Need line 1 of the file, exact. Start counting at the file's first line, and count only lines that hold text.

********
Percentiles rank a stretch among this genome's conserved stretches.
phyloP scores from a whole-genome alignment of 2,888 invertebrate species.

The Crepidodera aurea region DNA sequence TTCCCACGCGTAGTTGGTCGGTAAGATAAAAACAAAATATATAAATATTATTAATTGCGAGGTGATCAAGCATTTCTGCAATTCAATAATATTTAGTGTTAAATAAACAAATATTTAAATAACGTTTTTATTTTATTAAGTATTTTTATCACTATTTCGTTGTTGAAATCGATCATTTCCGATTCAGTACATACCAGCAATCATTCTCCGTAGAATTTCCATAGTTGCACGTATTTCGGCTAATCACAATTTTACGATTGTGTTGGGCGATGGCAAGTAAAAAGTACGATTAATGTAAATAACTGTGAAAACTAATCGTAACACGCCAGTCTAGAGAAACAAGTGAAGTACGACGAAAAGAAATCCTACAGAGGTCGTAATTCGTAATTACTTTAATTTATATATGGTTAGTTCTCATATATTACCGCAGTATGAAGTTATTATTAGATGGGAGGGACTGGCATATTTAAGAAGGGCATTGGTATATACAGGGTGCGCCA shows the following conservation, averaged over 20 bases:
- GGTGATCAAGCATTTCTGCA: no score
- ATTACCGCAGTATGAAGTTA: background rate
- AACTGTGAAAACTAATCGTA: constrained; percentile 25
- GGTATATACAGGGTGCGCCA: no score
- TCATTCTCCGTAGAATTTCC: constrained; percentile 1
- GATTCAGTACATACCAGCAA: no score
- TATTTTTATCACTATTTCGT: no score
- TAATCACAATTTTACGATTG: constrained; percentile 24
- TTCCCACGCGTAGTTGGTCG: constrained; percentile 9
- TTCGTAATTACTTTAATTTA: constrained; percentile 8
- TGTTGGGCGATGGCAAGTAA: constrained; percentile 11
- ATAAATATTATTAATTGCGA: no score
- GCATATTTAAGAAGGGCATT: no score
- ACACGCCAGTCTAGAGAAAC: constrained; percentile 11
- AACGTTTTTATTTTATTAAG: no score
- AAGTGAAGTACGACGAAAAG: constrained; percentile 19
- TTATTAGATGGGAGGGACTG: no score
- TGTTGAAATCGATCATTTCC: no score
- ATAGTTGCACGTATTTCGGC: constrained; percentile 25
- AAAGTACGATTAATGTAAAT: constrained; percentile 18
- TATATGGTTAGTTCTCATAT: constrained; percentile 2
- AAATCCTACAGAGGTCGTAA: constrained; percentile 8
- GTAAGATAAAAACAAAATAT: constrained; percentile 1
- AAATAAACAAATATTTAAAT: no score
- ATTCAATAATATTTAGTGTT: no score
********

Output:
Percentiles rank a stretch among this genome's conserved stretches.